Political Asylum in the 21st Century
Published November 22nd 2007 by Routledge – 292 pages
Many nations recognize the moral and legal obligation to accept people fleeing from persecution, but political asylum applicants in the twenty-first century face restrictive policies and cumbersome procedures. So, what counts as persecution? How do applicants translate their stories of suffering and trauma into a narrative acceptable to the immigration officials? How can asylum officials weed out the fake from the genuine without resorting to inappropriate cultural definitions of behaviour?
Using both in depth accounts by asylum applicants and interviews with lawyers and others involved, this book takes the reader on a journey through the process of applying for asylum in both the United States and Great Britain. It describes how the systems address the conflicting needs of the state to protect their citizens from terrorists and the influx of hordes of unwelcome economic migrants, while at the same time adhering to their legal, moral and treaty obligations to provide safe haven for those fleeing persecution.
Rejecting Refugees is an insightful and fresh evaluation of the obstacles asylum applicants face and the cultural, procedural, and political discrepancies in the political asylum process. This makes it ideal reading to students and scholars of political science, international relations, sociology, law and anthropology.
'Rejecting Refugees intelligently weaves together the experiences of asylum seekers with a detailed examination of refugee status determination in the US and UK to reveal the current state of political asylum. This is both a well-written introduction to the problems faced by refugees seeking protection and a valuable account of how asylum must be reformed if it is to conform to the values Western states claim to represent.' - Matthew J. Gibney, Elizabeth Colson Lecturer & Reader in Politics and Forced Migration, University of Oxford, UK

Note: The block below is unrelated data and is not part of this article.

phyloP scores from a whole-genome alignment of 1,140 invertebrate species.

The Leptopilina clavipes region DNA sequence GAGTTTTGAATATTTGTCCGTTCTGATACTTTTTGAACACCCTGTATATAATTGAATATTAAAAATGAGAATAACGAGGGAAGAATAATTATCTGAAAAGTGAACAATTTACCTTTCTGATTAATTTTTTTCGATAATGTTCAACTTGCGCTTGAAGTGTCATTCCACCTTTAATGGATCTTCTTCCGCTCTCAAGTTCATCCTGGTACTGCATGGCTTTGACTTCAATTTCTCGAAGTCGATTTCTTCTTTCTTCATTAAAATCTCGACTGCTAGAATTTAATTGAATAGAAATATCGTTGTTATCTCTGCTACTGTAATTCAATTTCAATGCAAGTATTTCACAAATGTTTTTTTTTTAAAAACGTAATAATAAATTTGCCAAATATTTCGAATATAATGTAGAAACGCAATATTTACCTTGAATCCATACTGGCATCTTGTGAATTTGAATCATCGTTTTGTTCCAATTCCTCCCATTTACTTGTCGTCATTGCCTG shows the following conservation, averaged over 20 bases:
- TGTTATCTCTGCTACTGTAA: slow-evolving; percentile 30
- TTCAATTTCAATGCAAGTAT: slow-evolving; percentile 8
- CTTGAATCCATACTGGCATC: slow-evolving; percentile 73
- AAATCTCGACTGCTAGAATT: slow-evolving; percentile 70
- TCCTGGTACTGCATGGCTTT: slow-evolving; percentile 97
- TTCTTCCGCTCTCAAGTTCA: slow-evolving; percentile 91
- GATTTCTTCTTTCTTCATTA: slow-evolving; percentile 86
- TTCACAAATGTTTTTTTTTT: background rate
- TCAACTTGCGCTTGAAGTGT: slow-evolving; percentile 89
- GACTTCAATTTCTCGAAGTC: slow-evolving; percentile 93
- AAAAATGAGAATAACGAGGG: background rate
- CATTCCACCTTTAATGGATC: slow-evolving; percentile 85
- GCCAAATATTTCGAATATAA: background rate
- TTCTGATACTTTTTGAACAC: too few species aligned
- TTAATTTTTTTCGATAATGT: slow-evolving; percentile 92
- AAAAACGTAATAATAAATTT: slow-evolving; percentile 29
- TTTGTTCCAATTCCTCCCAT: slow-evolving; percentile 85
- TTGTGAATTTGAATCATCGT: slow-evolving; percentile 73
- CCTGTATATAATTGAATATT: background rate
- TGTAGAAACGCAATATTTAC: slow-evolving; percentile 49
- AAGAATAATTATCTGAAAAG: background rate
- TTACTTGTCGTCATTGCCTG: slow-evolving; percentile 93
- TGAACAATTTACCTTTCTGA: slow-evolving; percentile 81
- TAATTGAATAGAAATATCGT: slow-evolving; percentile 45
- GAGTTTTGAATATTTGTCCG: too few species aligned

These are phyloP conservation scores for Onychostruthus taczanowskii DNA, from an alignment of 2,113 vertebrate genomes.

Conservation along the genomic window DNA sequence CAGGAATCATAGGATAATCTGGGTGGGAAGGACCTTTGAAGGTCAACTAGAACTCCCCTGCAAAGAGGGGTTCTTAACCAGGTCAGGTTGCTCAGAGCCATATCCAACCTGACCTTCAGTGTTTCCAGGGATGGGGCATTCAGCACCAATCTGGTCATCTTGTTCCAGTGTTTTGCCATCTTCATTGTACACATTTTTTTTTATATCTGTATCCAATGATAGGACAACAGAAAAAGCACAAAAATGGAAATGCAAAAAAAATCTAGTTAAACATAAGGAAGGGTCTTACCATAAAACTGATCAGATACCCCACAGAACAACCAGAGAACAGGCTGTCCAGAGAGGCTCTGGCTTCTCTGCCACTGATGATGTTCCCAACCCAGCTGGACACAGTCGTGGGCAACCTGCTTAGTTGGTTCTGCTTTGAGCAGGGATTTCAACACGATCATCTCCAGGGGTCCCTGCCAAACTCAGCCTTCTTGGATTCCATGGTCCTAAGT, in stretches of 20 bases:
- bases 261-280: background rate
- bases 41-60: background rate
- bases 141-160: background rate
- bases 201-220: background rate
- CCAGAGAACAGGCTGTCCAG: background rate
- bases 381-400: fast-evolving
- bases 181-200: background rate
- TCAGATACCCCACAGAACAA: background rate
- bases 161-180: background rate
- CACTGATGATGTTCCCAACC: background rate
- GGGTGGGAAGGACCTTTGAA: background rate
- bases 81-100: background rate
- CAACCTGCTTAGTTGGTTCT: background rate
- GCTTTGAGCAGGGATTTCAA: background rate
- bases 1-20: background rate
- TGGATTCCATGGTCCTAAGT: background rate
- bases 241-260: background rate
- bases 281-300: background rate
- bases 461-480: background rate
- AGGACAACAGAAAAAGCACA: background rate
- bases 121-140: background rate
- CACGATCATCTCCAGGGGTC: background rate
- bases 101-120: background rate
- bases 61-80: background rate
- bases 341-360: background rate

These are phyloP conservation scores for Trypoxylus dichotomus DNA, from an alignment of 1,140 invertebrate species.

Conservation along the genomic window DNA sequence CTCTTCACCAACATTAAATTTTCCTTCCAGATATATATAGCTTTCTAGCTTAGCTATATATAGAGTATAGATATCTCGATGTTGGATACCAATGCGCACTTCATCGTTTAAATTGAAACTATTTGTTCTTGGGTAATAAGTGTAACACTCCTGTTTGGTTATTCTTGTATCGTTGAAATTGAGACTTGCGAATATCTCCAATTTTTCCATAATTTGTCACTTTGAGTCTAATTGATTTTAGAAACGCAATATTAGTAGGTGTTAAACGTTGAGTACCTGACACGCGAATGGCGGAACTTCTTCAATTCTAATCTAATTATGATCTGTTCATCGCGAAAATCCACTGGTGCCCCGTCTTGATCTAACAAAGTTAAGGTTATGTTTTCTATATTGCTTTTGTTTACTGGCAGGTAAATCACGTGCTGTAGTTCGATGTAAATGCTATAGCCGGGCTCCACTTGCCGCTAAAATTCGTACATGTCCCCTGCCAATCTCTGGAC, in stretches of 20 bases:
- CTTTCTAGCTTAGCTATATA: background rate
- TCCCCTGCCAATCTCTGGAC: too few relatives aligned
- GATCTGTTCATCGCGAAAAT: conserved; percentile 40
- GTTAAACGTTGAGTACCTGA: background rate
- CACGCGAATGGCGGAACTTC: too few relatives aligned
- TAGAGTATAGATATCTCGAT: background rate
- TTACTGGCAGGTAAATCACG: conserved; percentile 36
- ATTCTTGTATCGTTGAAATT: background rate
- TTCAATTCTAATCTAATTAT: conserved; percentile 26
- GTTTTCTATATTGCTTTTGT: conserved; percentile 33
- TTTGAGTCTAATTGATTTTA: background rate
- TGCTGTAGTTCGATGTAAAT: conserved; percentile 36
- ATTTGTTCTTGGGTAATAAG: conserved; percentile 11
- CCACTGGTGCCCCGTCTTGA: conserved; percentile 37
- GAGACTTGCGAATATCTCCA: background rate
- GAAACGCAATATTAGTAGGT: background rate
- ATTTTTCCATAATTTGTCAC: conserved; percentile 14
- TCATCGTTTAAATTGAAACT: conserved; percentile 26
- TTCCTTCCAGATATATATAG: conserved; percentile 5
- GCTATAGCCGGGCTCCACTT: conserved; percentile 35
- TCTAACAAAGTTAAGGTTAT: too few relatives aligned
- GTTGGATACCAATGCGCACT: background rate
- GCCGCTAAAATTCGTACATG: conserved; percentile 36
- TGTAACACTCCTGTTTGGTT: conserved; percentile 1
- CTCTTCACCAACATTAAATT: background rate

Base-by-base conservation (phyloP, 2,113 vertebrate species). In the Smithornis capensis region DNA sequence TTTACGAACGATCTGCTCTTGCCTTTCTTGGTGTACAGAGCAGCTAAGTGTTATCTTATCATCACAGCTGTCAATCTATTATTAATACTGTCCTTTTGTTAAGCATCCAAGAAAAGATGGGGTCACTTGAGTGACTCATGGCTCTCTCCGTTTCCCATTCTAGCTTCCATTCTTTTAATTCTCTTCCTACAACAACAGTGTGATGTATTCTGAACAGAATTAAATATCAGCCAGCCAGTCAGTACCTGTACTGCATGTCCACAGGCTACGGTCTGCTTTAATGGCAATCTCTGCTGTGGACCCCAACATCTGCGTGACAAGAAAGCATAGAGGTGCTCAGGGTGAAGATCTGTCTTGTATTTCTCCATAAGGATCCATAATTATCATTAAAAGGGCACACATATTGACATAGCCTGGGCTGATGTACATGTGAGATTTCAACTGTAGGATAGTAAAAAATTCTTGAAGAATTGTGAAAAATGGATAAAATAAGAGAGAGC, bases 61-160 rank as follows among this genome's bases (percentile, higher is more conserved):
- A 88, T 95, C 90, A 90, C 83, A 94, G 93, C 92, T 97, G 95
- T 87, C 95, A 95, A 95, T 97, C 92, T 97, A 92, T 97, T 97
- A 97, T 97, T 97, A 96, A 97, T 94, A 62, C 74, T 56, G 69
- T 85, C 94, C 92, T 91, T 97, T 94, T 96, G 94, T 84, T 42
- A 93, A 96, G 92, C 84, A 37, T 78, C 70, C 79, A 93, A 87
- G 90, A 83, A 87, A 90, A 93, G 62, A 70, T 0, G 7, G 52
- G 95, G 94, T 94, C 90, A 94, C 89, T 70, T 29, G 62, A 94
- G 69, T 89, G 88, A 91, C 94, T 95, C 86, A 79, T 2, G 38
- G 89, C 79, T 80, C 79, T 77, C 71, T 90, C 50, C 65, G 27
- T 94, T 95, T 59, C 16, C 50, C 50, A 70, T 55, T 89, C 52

'Bohmer and Shuman's declared hope is 'to provide greater self-consciousness of how the system responds to contemporary politics' and to explore 'the disconnect between the ideas of a nation welcoming asylum seekers and our actual practices'…in this aspect they have succeeded. This book is intended to have a broad appeal. It appears to be aimed at those interested in a general sweep of how the issue of asylum is handled in the UK and the US. It is not written in a particularly academic style and is an easy read. Whilst lacking detail in places, it provides helpful vignettes of actual cases, showing how some of the more contentious aspects of a claim - such has credibility findings - are handled by all parties from advisor to judge. The adoption of an inter-disciplinary approach has provided a novel approach on the subject.' - Dallal Stevens, University of Warwick, Journal of Immigration, Asylum and Nationality Law, Issue 23.2, 2009
Introduction 1. No More Huddled Masses 2. The System 3. Are You Who You Say You Are 4. Did this Really Happen to You?: The Problem of Credibility 5. Politics Gets Personal: What Counts as Persecution 6. The Personal is Political: Taking Gender Into Account. Conclusion
Carol Bohmer is a lawyer and a sociologist by training. She teaches at Dartmouth College, USA and works pro bono for asylum applicants.
Amy Shuman is Professor of English, Women’s Studies, and Anthropology at the Ohio State University, USA.